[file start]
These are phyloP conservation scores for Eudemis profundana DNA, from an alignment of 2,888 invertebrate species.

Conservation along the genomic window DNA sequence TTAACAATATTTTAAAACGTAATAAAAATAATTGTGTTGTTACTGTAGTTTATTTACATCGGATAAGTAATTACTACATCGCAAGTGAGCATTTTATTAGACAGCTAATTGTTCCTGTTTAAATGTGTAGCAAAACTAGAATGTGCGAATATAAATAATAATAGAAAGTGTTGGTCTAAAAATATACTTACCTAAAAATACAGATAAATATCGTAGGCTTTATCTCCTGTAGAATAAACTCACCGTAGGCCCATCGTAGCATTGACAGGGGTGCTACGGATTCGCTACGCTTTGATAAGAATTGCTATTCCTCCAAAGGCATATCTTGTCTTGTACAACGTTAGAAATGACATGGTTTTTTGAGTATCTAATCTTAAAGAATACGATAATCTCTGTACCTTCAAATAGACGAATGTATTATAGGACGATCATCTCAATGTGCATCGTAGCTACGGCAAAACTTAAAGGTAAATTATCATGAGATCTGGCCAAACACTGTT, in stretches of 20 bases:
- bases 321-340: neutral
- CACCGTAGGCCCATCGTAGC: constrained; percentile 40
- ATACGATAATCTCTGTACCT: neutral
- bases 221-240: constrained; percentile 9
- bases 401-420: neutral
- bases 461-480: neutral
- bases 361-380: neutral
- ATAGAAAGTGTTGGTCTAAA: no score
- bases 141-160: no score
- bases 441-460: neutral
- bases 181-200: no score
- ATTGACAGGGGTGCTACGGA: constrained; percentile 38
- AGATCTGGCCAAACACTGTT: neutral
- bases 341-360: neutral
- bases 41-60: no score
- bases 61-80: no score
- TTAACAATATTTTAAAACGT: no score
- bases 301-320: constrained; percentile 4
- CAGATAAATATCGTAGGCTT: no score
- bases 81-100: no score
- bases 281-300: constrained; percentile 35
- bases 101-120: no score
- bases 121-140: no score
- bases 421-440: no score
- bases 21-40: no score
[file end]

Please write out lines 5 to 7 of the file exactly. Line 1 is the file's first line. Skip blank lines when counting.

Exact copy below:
- ATACGATAATCTCTGTACCT: neutral
- bases 221-240: constrained; percentile 9
- bases 401-420: neutral